The David Sheldrick Wildlife Trust
The David Sheldrick Wildlife Trust
Adopt an Orphaned Elephant

Newest Arrival at the Trust:

Name  MAPIA MAPIA - Adopt this Orphan

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Location Rescued
Gender  Male
Date of Birth  Sunday, November 6, 2016
Location Found  Mapea Gap, Tsavo East National Park
Age on Arrival  1 year
Comments on Place Found  Found in a collapsed state and left by the herd
Reason for being Orphaned  Drought Related

Latest News & Updates:

  1. The DSWT 2016 Newsletter, DSWT Overview, and An African Love Story

    DWST Overview An African Love Story

    The DSWT iWorry Campaign, The DSWT Give a Gift Website and DSWT in Action

    The DSWT iWorry Campaign The DSWT iWorry Campaign David Sheldrick Wildlife Trust in Action

  1. The Rescue of Sagala - 2/22/2018

    September of 2017 in the southern area of Tsavo an incredibly severe drought gripped the area, and the death toll for elephants was dramatic. (read more)

    Sagala at her rescue Sagala in her stockade Sagala out in the bush Sagala looking so healthy





  1. January 2018 Aerial Report - 2/15/2018

    January was a generally positive month, with a huge drop in the number of carcasses found. Only 3 carcasses were discovered in total, all of them old, most probably remaining from the large number of elephants that died in the latter part of last year due to the harsh drought conditions that devastated southern Tsavo East in particular. (read more)

  1. Seraa Has Her First Wild Born Baby - 2/13/2018

    We are delighted to share the news that 16 year old Ex Orphan Seraa has become a mum! On the 9th February 2018 she returned to the Voi Stockades together with her wild born calf, a boy, whom we have named Solar. (read more)

    Solar with Seraa at the waterhole Baby Solar with his mum Solar with Seraa Solar and Seraa

Foster an orphan elephant
A gift that not only helps save a life but also bequeaths to the recipient an endearing icon that will be both educational and appealing.  This is a living gift of a wonderful animal, the largest mammal on earth, and a gift that enables someone to become a part of the life of the elephant of your choice.

  1. Enkikwe's Terrifying Ordeal with a Lion - 2/8/2018

    On the 1st of February we were alerted of Enkikwe’s brush with lions when a concerned Benjamin, the Head Keeper at the Ithumba Reintegration Unit, called Angela at 10. (read more)

    Enkikwe prepared for treatment Cleaning the wounds Enkikwe after treatment Enkikwe a few days after treatment
  1. The other (more furry) orphans at Voi - 1/30/2018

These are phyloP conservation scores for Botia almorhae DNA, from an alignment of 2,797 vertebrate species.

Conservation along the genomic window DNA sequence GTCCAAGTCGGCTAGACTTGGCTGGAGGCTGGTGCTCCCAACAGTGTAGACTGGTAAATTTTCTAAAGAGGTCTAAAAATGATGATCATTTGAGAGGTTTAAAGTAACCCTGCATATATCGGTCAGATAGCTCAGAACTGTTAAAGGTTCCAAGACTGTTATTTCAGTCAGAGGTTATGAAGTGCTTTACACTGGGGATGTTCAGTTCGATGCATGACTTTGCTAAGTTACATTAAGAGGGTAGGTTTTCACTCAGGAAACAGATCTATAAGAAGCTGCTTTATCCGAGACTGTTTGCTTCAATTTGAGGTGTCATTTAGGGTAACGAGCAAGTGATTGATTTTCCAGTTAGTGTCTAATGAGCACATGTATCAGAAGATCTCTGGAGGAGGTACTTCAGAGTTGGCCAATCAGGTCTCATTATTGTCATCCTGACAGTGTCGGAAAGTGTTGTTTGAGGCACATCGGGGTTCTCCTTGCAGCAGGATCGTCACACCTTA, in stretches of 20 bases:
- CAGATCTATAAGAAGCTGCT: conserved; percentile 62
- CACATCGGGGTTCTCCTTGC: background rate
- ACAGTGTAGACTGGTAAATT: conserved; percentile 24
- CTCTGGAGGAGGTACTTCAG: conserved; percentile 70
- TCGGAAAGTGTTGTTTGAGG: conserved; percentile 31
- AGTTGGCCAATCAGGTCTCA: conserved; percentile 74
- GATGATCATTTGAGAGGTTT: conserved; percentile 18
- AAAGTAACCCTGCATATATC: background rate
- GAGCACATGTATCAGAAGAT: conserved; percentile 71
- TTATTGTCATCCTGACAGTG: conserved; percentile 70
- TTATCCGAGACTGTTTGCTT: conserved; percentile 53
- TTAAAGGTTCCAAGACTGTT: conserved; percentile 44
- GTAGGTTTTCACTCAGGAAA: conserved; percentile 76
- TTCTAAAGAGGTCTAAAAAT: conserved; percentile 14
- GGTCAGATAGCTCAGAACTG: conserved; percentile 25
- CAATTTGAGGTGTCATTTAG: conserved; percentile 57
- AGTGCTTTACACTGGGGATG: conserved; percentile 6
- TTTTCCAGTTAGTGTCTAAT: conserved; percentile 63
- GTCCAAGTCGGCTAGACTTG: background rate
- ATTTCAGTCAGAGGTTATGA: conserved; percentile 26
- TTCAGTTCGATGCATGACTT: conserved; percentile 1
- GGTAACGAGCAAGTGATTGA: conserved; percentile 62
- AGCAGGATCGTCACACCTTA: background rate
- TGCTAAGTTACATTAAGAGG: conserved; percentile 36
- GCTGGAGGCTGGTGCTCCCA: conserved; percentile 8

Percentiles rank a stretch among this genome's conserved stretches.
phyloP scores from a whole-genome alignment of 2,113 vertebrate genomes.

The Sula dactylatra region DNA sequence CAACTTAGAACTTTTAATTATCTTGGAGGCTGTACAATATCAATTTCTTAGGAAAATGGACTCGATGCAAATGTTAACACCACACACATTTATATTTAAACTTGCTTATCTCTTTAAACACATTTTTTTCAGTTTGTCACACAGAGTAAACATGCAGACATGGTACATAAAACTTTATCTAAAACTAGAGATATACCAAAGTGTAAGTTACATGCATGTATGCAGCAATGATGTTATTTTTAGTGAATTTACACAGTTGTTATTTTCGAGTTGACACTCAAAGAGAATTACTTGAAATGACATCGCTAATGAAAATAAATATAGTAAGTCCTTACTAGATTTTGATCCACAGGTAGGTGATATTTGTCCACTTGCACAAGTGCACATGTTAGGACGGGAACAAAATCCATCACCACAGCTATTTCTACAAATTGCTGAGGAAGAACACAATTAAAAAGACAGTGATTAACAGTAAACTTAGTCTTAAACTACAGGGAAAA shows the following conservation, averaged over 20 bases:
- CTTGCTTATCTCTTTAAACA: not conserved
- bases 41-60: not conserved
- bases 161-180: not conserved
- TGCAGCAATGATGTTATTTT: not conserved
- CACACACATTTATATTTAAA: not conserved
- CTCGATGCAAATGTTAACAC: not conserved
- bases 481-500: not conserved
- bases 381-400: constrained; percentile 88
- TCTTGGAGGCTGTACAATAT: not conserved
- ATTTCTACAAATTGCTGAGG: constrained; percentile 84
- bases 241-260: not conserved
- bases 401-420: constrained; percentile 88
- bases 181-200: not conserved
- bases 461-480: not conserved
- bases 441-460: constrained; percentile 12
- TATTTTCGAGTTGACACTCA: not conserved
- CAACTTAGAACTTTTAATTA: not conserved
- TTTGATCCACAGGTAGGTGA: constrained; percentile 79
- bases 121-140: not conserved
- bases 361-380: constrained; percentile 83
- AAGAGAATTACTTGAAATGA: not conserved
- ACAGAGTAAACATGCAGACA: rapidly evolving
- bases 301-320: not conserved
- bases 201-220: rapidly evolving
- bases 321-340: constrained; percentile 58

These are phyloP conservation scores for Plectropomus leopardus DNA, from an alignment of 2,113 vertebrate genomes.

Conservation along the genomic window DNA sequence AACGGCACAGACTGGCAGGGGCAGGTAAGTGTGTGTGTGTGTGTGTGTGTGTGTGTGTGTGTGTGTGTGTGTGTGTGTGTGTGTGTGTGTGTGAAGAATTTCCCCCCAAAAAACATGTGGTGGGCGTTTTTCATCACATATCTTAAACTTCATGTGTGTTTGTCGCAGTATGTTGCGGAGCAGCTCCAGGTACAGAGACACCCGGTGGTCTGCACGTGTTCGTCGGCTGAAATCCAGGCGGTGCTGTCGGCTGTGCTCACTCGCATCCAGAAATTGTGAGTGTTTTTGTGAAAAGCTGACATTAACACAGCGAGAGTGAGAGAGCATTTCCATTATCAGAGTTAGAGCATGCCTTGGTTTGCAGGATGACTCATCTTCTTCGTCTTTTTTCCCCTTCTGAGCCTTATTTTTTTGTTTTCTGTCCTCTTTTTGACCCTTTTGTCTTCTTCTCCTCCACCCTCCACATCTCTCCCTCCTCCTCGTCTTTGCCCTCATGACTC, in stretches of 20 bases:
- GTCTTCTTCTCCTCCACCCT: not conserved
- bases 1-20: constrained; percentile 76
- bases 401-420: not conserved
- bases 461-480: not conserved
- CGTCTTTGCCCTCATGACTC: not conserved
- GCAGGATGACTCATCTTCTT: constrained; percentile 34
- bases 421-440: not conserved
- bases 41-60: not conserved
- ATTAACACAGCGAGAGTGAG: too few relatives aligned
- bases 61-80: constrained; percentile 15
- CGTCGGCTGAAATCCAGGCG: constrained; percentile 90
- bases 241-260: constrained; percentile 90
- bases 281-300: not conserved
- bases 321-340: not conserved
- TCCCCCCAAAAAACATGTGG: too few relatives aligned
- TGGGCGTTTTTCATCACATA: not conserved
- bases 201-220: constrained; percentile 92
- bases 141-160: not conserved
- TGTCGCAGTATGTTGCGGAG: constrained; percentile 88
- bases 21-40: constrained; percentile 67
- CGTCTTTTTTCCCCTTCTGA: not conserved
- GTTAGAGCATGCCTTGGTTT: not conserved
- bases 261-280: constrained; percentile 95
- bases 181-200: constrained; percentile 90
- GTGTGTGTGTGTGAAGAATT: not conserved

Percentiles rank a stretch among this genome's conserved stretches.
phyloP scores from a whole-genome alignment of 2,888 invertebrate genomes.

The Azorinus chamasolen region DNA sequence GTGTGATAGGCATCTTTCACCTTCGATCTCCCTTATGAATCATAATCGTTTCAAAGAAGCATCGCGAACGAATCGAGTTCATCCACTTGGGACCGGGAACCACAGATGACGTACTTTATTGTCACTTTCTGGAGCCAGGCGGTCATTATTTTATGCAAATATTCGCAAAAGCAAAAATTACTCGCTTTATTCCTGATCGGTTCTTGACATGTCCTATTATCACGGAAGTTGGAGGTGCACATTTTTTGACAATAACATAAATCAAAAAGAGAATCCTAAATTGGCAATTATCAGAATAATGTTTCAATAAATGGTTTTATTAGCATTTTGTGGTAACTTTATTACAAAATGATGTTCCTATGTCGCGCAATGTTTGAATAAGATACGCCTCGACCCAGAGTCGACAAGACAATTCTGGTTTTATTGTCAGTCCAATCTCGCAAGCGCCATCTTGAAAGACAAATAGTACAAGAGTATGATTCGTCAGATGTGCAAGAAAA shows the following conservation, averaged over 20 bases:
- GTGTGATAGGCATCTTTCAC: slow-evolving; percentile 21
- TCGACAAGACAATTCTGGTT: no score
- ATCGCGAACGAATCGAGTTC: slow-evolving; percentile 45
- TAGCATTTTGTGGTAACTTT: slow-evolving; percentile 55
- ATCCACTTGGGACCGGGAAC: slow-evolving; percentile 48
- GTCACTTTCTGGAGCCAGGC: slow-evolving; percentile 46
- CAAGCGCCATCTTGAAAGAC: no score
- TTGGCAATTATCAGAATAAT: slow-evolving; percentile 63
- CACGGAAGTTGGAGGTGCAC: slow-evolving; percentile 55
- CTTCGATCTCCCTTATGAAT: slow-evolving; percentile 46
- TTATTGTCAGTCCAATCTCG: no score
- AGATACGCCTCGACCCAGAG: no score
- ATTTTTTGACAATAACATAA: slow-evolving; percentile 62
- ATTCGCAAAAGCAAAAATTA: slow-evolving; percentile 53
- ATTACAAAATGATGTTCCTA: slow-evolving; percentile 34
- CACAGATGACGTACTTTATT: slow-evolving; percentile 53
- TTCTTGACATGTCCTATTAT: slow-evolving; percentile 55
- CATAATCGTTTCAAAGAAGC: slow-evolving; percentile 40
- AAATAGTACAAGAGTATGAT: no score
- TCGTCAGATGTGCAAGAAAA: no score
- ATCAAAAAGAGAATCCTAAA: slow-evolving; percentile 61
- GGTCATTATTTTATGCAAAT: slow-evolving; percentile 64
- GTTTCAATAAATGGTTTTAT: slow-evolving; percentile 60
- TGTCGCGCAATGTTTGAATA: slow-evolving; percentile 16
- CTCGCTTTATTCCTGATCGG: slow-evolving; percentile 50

Jackson’s hornbills swoop down from small trees in front of our origional Reintegration Unit at Voi, a hive of activity amidst the vast expanse of Tsavo East National Park. (read more)

    Oltukai the baby buffalo Ngulia the zebra Kore and Tawi eating lucerne pellets Kore eating lucerne

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Born from one family’s passion for Kenya and its wilderness, the David Sheldrick Wildlife Trust is today the most successful orphan-elephant rescue and rehabilitation program in the world and one of the pioneering conservation organisations for wildlife and habitat protection in East Africa.

Founded in 1977 by Dr Dame Daphne Sheldrick D.B.E, in honour of the memory of her late husband, famous naturalist and founding Warden of Tsavo East National Park, David Leslie William Sheldrick MBE, the DSWT claims a rich and deeply rooted family history in wildlife and conservation.

The DSWT has remained true to its principles and ideals, remaining a sustainable and flexible organisation. Guided by experienced and dedicated Trustees and assisted by an Advisory Committee of proactive naturalists with a lifetime of wildlife and environmental experience, the Trust takes effective action and achieves long-lasting results.

Mission statement

The David Sheldrick Wildlife Trust embraces all measures that compliment the conservation, preservation and protection of wildlife. These include anti-poaching, safe guarding the natural environment, enhancing community awareness, addressing animal welfare issues, providing veterinary assistance to animals in need, rescuing and hand rearing elephant and rhino orphans, along with other species that can ultimately enjoy a quality of life in wild terms when grown.

Chaired by Daphne Sheldrick, the DSWT is run by Angela Sheldrick, the daughter of David and Daphne, who has been managing all of the Trust’s activities for over a decade. Growing up in Tsavo and later in the Nairobi National Park, Angela has been part of the Trust’s vision from the start, supported by her husband Robert Carr-Hartley and their two boys Taru and Roan, who are passionate about Kenya’s wildlife and eager to ensure that David and Daphne’s legacy continues.

In 2004 the DSWT was incorporated as a charity in the U.K. and granted charitable status by the Charities Commission, whilst during the same year the Trust has also attained U.S. Charitable status enhancing its corporate funding capability under the guidance of the U.S. Friends of the David Sheldrick Wildlife Trust.

Helping save the lives of orphaned elephants and rhinos through the ‘Orphans’ Project’ who are ultimately released back into the wild is just one of the many wildlife commitments the David Sheldrick Wildlife Trust is involved in. The DSWT also runs 9 full-time Anti-Poaching and Desnaring Units, 4 Mobile Veterinary Units and the Sky Vets initiative, 5 ‘Aerial Surveillance’ planes and a rapid response helicopter, whilst being active in ‘Saving Habitats’, ‘Conservation Initiatives’ and ‘Community Outreach’.

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